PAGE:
Could Japanese online gaming trends be affecting <i>my</i> online?

Infendo

Nintendo onlineI’m an obvious cas-core proponent of online gaming. I don’t need voice chat, but I definitely feel more excited about a match in Mario Kart DS when I know there’s a real live human being on the other end. They usually beat me.

Even so, Nintendo’s foot dragging about any kind of concrete online gaming message is frustrating for some; annoying to others; and a deal breaker for others still. Some online gaming news out of Japan today, in my opinion, goes a little way towards explaining what, exactly, might be going on in that alabaster Nintendo Tower in Kyoto, Japan.

Kotaku reports that of 15,000 MyVoice members (a Japanese Internet community), over half of them were totally uninterested in online games. The sample was 54% female, 2% teen, 16% twenty-something, 37% thirty-something, 28% forty-something and 17% fifty-something. A further 12% were “indifferent” towards online gaming, which in my mind all but confirms the dreaded Emo movement is alive in well in Japan too. Such is life.
When the members were asked what their image of online games was, the common response was “Geekish.”

Now, I’m fully aware of the fact that surveys can be manipulated and skewed depending on who is taking them and how great the sample is, so I’ll only use this particular survey as anecdotal evidence to a larger, unproven point.

Basically, to this point in time the cautious nature of the Japanese business culture has already affected the Wii in one regard: production. Over the past year, as the supply chain woes at Nintendo grew and came to a head over the holidays, we learned that the company could have perhaps made more, but did not want to appear overconfident or stuff the channel in any way. The idea of the Wii was a risk, but apparently taking a risk and making more to capitalize on high demand was too much of a risk. In this regard, Nintendo is officially the Goldilocks of the gaming industry. It’s just right or it’s nothing at all. Buffeting a culture that does not enjoy online gaming with online gaming would also be a risk. Inundating a system aimed at all types of gamers with something “geekish,” like online gaming, would be an additional risk.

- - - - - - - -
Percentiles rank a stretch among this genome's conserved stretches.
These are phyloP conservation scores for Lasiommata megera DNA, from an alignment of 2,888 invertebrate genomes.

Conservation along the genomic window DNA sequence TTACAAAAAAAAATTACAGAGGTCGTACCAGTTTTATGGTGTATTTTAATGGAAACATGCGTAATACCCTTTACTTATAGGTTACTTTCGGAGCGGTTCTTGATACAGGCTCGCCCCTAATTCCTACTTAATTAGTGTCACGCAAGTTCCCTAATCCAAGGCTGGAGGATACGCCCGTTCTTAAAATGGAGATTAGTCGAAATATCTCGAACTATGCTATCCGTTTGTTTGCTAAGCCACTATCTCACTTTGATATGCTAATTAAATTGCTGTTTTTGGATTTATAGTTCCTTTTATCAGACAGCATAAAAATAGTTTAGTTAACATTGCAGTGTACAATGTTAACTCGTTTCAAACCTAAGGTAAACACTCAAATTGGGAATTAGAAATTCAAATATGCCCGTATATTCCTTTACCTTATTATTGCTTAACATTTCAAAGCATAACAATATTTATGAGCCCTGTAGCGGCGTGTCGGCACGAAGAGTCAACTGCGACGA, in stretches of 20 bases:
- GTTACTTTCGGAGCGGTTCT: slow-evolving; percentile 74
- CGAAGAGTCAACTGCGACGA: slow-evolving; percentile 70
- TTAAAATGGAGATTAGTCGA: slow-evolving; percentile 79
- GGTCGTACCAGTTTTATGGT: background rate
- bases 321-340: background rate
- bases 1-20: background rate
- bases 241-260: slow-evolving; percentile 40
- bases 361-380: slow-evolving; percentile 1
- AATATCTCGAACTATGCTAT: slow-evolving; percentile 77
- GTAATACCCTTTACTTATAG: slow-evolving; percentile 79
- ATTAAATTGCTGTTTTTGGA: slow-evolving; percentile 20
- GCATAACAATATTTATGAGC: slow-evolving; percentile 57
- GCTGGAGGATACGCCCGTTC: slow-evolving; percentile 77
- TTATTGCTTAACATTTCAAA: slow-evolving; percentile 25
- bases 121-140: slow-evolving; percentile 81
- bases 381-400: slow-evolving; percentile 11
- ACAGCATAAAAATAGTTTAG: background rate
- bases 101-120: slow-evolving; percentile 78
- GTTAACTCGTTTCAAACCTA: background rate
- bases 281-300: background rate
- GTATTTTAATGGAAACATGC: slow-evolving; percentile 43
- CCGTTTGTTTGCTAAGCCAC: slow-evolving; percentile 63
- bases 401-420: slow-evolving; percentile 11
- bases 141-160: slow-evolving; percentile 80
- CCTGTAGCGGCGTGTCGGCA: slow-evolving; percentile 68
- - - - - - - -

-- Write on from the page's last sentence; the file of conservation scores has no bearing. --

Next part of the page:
Anyway, today we have the online survey, piping hot out of Japan from a variety of age groups who are, one would assume, tech savvy Internet denizens that are fairly comfortable with online content and producing Japanese emoticons alike. They are disinterested in online gaming, however, and the sample size suggests this is fairly widespread across the country. Alliteration, by the way, FTW.

In light of this I believe the corporate culture at Nintendo of Japan sees online as an afterthought, because that’s the cautious option and the one that’s being reinforced by the Japanese people. It’s too bad, because Americans and Europeans suffer because of it, and if they continue to make money with their present system I imagine it won’t change much. We’ll continue to see awkward, amorphous press releases about “Pay and Play” and the like as Nintendo continues to adjust.

Also confusing is the fact that voice chat exists for some titles and not for others. Again, this could break down to which system we’re talking about. Nintendo has had plenty of time to develop the DS into what it is today, and may feel much more confident allowing players to interact in Pokemon or Hunters via voice chat. Perhaps there’s some hidden exploit they’re worried about in a bigger, more complex system like the Wii (as well as the fact that the Wii was a bigger risk to take than the DS — Nintendo has “pwned” the portable biz for quite some time). The again, it hasn’t stopped other large Japanese companies, like Sony, from capitalizing on online gaming, so there are other obvious pieces of this puzzle that haven’t been placed yet. I just happen to believe there is more to this issue than the ol’ “teh kiddies made them do it” attack.

Remember, this is only a theory, assembled haphazardly by me during an off hour at work, and it doesn’t solve any problems, but at least we might be a little closer to deciphering the mixed messages coming out of Nintendo regarding online gaming. Just a little. We can also discuss the issue more here at Infendo, and hope the Nintendo overlords are watching.